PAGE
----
Every Tuesday, I go to a grotty old man's gym tucked underneath a railway bridge for a boxing class. It's gruelling. Most of us are there because it's an unrelenting class that makes us toned, strong and gives us a really positive sense of empowerment. Oh, and beating the living crap out of a boxing bag can be extremely therapeutic. But as I looked around at the women in my class, sweat pouring down my face, thinking murderous thoughts about our Bulgarian trainer bellowing the words 'press up tuck jump burpee!', I had a revelation about body image and assumptions.
The problems people have with barefoot running, I think, is that they are not actually running barefoot. When I run barefoot, the fear of standing on stones makes me lift my arches up and land lightly on my feet.
There's something about journeys like this, that is bigger than fun and which it is important to recognise and treasure. It's hard to vocalise what it is exactly but I think it echoes back to that 'spectacular' thing I mentioned earlier.
You just have to show up on time and give each class your best effort. The freshly prepared meals are also absolutely delicious. The portions sizes are certainly quality over quantity, but having come straight from having been on a juice, I felt completely overfed.
You remember that feeling when you were a kid racing round the running track. When did you lose that buzz, the love of running you used to get each time you pulled on your trainers?
If you told me at the start of the year that I would be able to run 10K, I'd have probably laughed. But a few weeks back I ran the Nike Women's 10K in Victoria Park (and bloomin' loved it). So whether you're considering signing up for your first 10K race, or you've already committed to doing one (eek!) here's everything you need to know in 10 easy points.
It wasn't just the total lack of confidence I had in my ability, I was also plagued with concerns about how I looked when I ran. Gym kit can feel particularly exposing and I found it very easy to worry that people would see me running and think "look at that larger lady running".
The boat race might not quite be the Olympics, but as the buzz from the race dies down, I'm hoping it leaves a legacy of its own. I hope that it encourages women to look at rowing in a new light, maybe even give it a go! As those women proved, rowing isn't just for men.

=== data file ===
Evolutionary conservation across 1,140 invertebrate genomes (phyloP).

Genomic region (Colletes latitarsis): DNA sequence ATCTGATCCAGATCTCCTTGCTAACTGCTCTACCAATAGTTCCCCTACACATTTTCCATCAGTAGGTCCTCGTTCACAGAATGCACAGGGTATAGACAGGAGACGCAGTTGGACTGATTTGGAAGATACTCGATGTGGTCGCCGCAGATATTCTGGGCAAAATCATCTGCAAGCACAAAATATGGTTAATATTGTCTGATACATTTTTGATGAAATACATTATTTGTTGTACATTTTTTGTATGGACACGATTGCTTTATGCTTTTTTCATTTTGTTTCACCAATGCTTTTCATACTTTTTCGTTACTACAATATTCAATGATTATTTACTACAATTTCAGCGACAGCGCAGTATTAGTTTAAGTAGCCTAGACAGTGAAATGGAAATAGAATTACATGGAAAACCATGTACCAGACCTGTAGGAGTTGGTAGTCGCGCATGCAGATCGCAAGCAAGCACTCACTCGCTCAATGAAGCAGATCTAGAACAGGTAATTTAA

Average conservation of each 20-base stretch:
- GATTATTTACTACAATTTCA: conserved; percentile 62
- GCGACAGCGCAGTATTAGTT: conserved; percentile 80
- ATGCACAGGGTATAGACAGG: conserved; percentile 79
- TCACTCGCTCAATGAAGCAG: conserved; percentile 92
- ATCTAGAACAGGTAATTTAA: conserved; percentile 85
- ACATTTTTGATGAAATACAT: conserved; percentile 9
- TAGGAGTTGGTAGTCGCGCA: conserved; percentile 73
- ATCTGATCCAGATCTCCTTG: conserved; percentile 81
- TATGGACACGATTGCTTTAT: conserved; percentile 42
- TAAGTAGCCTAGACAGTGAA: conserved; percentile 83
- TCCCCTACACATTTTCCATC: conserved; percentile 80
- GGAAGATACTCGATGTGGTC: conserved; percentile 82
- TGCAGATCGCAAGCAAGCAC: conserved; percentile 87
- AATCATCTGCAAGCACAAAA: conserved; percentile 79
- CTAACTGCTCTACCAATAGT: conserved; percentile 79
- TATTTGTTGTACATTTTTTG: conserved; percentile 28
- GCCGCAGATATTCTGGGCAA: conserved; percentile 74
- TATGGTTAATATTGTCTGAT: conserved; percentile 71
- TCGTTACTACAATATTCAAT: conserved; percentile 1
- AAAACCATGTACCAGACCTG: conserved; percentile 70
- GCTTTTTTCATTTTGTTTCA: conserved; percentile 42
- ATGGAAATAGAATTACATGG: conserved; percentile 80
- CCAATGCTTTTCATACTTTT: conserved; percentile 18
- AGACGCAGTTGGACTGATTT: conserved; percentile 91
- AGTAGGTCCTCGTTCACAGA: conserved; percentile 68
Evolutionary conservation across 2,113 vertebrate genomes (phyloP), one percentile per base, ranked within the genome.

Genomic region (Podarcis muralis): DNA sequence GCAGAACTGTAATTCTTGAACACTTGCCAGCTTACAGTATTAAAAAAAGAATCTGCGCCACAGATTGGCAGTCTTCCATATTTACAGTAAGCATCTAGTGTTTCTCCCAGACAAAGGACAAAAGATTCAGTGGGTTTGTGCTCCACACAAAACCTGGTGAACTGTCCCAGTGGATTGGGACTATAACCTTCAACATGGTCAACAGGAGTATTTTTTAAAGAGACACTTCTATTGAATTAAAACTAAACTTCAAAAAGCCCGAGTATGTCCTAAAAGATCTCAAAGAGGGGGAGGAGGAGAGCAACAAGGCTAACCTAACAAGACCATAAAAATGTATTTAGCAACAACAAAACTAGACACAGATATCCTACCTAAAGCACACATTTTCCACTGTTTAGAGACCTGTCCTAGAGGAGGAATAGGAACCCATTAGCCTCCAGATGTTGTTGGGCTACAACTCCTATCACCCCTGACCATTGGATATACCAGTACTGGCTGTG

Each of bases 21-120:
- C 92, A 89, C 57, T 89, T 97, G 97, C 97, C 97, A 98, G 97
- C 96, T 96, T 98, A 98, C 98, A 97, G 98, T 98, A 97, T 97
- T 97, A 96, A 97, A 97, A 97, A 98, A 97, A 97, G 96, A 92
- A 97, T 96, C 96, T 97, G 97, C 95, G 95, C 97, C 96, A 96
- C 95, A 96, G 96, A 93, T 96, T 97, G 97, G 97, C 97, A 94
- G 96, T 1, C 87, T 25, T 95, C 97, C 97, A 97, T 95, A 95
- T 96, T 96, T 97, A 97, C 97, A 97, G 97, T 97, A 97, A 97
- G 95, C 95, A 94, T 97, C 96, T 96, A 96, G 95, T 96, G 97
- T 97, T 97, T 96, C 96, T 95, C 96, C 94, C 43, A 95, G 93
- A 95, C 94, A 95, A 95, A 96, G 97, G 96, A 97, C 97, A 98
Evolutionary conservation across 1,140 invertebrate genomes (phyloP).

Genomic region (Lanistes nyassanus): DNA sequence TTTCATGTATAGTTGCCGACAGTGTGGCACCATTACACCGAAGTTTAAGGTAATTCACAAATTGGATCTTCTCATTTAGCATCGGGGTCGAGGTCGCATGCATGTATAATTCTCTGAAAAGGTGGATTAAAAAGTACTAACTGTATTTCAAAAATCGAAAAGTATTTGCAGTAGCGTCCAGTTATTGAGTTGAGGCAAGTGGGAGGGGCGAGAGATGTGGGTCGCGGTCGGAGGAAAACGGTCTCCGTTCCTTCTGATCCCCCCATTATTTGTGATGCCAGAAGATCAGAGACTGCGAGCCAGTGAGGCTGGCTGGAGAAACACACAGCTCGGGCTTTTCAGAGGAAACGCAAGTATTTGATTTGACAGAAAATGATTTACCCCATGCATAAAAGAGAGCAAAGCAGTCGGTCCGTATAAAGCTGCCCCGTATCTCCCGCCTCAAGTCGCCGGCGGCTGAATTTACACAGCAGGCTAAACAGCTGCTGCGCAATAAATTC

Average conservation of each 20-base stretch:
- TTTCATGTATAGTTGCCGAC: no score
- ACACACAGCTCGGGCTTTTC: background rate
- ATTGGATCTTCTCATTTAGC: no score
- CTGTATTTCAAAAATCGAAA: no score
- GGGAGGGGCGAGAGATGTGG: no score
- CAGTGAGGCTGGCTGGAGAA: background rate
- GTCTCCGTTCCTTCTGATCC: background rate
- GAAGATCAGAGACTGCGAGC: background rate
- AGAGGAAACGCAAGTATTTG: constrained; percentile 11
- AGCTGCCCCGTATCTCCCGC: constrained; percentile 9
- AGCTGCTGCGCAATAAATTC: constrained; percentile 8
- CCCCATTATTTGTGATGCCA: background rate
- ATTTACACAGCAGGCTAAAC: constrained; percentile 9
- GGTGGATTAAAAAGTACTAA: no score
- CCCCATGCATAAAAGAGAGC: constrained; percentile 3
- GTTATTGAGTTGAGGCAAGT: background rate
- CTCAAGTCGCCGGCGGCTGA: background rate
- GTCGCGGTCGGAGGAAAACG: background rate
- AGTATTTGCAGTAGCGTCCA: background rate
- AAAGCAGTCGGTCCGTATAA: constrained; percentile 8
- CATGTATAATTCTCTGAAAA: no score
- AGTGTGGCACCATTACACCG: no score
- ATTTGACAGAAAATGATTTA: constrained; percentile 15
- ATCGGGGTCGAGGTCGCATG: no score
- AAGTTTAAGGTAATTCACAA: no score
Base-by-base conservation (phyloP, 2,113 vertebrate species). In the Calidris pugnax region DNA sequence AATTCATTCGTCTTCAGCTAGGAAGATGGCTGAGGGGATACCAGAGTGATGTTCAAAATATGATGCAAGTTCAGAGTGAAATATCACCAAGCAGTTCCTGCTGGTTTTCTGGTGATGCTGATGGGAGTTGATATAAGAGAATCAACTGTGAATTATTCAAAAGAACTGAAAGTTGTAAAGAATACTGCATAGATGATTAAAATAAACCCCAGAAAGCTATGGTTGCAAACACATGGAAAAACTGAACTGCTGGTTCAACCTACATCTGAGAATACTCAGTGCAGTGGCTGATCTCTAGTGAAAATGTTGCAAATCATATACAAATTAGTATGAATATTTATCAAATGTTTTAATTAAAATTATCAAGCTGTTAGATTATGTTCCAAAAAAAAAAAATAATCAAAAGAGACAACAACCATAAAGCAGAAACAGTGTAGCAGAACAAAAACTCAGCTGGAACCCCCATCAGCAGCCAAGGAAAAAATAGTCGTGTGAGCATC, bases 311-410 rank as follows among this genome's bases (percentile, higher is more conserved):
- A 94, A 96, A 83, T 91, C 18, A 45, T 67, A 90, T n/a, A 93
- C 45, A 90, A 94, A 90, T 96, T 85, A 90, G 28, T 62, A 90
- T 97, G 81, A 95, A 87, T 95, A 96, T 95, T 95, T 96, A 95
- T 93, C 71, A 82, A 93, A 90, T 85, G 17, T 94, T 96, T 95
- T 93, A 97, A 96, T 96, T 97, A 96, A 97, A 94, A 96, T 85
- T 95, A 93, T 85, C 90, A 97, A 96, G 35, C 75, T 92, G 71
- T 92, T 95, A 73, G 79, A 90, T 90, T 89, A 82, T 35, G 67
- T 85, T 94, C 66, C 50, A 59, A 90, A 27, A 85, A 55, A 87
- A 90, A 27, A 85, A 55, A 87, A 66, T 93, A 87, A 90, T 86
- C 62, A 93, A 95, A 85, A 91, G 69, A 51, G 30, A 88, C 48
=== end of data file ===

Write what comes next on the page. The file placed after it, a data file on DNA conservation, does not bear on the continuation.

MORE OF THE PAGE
I love nothing more than being a sweaty betty or feeling like I can barely walk after a tough session. This is my reality. I know my face goes so weird, like almost twitches when I lift a really heavy barbell or when I am power cleaning 60kg. This is my reality.
Just looking at those red faces in the gym vigorously pushing their pedals to please the shouting instructor. It looks hard doesn't it? You may think it's not for you, but anyone can do it and with a little bit of preparation it will be much easier and less scary than you might think. Just follow my advice and you will survive.
Set yourself realistic goals and visualise where you want to get to. If you set unrealistic expectations, you are setting yourself up for failure. You want a fitness routine that you can maintain for the long term, so ensure you outline achievable objectives.
I come from a family of dancers, so my mum wasn't all that surprised when, after hearing about this wonderful game called "ballet and tap", I asked her if I could begin dance lessons at the grand old age of three and a half.
I know yoga can seem intimidating. To the uninitiated it's hard not to be put off by the glamorous yet impossible looking photos flooding our social media streams or the strange words and unknown history of it all.
Coming from such a comparative background of privilege and witnessing lives that in many cases have very little hope of a bright future provides a powerful incentive to make any small impact I could to benefit children's lives. I was powerless to help the children I saw when I was away, but I knew I could make a difference to those in the UK.
Let's be honest. No matter how much we all try to pretend to love hitting the gym, most of us (save a superhuman few) find exercising a complete and utter chore. That's why we're dedicating the entire month of April to fitspiration, where we hope to inspire our readers (and ourselves) to get fit and embrace sport by instilling positivity and realistic goal setting.
I very quickly realised - mere seconds into the first routine - that this is no piece of cake. Dancing without a drink in my gut and another in my hand is not something that comes naturally to my graceless limbs.